A zeal for all things 'e' has made Tameside MBC the leader of the council techno-pack.
The forward-thinking council is the first in the country to offer 100% of services electronically via its award-winning website.
In addition, Tameside achieved beacon status in 2001 for accessible services, due in no small part to the software that improved customer services.
To cap it all off, the council is ahead of its own public service agreement, signed in February 2001 and pledging to achieve 12 targets including developing a 100% transactional website by 2003 .
This has had a lot do with the council being an 'early bird', the project being led from the top - with strong political leadership - and even more to do with having a clear, agreed view of the future with members, officers and partner organisations working together to get there.
In the mid-1990s, Tameside made two strong political statements:
-- The customer comes first - a better-access-to-better-services strategy that established a front office, independent of service providers and supported by the same web-based technology whether contact was in person, by telephone or directly over the webn e-tameside - a partnership of public, private and voluntary sector organisations, with the ambition of giving the council's citizens and organisations the chance to prosper in the global knowledge economy.
The customer first strategy does away with the notion that each of the council's service units and service providers are separate entities. A resident calling in with a query about a museum service, for example, will speak to a member of the same team as another resident wishing to complain about their bin not being emptied.
The call centre team, based in Tameside's HQ, is backed up with a front-of-house team that is also available to answer customer queries and give advice face-to-face.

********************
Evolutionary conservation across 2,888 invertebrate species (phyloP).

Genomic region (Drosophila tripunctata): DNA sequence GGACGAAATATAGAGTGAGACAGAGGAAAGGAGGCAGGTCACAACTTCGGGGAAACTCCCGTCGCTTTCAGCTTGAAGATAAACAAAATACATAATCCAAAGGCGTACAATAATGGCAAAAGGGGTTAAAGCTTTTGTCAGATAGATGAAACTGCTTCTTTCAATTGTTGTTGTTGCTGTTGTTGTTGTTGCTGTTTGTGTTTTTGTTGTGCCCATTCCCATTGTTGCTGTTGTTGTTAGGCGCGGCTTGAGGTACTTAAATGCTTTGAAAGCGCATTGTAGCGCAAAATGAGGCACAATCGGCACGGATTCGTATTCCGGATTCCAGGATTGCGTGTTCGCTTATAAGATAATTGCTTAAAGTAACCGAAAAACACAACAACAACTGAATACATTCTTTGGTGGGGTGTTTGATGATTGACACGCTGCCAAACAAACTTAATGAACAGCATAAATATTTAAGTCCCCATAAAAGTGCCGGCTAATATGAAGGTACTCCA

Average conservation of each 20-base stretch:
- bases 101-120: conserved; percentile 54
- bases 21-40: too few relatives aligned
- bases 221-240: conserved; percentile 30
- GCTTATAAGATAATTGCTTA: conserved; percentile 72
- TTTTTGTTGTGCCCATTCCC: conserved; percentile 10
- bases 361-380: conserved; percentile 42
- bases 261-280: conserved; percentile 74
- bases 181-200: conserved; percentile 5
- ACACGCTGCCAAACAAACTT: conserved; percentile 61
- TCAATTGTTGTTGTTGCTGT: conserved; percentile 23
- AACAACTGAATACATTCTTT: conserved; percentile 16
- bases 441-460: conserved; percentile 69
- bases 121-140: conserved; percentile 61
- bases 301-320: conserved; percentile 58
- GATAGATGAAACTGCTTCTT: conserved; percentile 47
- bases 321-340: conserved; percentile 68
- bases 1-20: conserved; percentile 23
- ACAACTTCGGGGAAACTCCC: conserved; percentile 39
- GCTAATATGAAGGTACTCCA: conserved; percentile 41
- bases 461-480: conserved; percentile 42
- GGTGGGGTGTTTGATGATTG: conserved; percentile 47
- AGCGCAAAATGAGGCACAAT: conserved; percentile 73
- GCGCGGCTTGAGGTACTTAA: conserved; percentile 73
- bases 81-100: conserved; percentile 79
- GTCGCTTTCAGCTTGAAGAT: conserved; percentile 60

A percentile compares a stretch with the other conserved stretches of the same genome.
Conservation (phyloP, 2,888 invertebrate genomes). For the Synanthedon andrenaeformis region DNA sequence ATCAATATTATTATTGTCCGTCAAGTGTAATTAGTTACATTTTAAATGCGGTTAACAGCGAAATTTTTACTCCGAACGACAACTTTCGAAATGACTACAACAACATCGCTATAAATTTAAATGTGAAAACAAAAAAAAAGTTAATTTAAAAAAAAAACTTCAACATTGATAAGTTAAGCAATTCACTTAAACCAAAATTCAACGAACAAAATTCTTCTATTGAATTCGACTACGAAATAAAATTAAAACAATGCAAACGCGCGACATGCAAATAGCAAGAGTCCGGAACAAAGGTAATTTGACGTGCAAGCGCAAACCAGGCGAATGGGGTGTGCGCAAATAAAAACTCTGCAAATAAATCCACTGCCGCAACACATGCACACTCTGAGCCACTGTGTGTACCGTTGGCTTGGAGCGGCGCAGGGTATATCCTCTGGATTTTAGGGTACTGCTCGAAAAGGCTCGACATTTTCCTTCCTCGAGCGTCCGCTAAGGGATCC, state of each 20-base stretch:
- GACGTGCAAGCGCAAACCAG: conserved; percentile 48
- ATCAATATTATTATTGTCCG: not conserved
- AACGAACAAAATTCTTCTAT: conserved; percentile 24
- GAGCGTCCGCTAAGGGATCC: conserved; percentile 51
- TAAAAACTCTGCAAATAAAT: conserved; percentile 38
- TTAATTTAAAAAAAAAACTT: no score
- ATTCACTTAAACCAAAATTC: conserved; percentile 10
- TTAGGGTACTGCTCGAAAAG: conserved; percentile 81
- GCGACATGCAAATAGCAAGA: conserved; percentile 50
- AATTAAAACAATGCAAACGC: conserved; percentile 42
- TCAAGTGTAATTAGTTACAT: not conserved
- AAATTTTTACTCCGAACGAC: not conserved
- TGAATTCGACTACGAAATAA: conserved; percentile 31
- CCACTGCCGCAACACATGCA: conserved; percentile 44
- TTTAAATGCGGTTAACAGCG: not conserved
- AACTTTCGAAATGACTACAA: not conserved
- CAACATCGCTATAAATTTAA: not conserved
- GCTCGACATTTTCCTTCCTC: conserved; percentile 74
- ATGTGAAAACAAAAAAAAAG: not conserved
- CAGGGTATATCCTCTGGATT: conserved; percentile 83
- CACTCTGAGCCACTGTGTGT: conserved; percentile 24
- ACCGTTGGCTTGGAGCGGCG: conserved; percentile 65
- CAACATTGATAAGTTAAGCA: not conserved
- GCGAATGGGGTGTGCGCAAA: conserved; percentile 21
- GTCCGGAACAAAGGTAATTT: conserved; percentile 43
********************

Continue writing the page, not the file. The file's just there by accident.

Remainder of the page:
The interactive website software has been and continues to be developed in-house by a team of five specialists. A further team of five loads daily updates onto the site. And, around the organisation of around 9,500 staff, there are a couple of dozen, trained staff who regularly provide designed web pages for uploading.
Nine Customer Service Centres have also been established in each of the borough's main towns where residents can get information about any council service.
The council's e-tameside strategy has seen the establishment of a borough-wide broadband network to which all schools, colleges, customer contact centres, libraries, and its 34 community ICT learning centres are connected.
Members of the public can access thousands of pieces of council information at these In Touch centres over the internet on the council's website - the cream of Tameside's e-government strategy. Fromregistering a death to paying council tax, people in Tameside can do it all online.
The website is so popular that it gets up to 500,000 hits a week and more than 75,000 people now pay bills or order services via the site.
The council's e-envoy Margaret Oldham commented: 'The website software, designed by our own IT experts, is the integral element of the council's customer services system.
'It is the same software, the same information and the same forms, whether people log onto the website themselves, phone our call centre of visit any one of our In Touch centres.
'So millions of pieces of information are available to anyone - people and businesses in Tameside and our own staff - at the tap of a keyboard.'
Residents have eagerly snapped up a raft of information on a website so diverse that it offers the opportunity to order prints from a bank of more than 10,000 scanned photographs held by Tameside's Local History Library, to the ability to order and pay for a school meal - available at lunch-time the sa me day if ordered before 9am.
You can also order copies of your birth, marriage or death certificates, hire a skip or organise a visit from a pest control officer.
Businesses, too, have embraced Tameside's e-government strategy. E-procurement came online at the beginning of March and, to date, more than £1m worth of orders have been transacted via the internet.
So what of the future?
'There is still plenty left to achieve,' says Ms Oldham. 'We want to develop a local marketplace where Tameside businesses can access goods and supplies from each other. It is a way of boosting the economy and improving standards of living for the people in Tameside.'
And she added: 'We are proud to have come this far and excited about the future for Tameside.'
E-envoy, Tameside MBC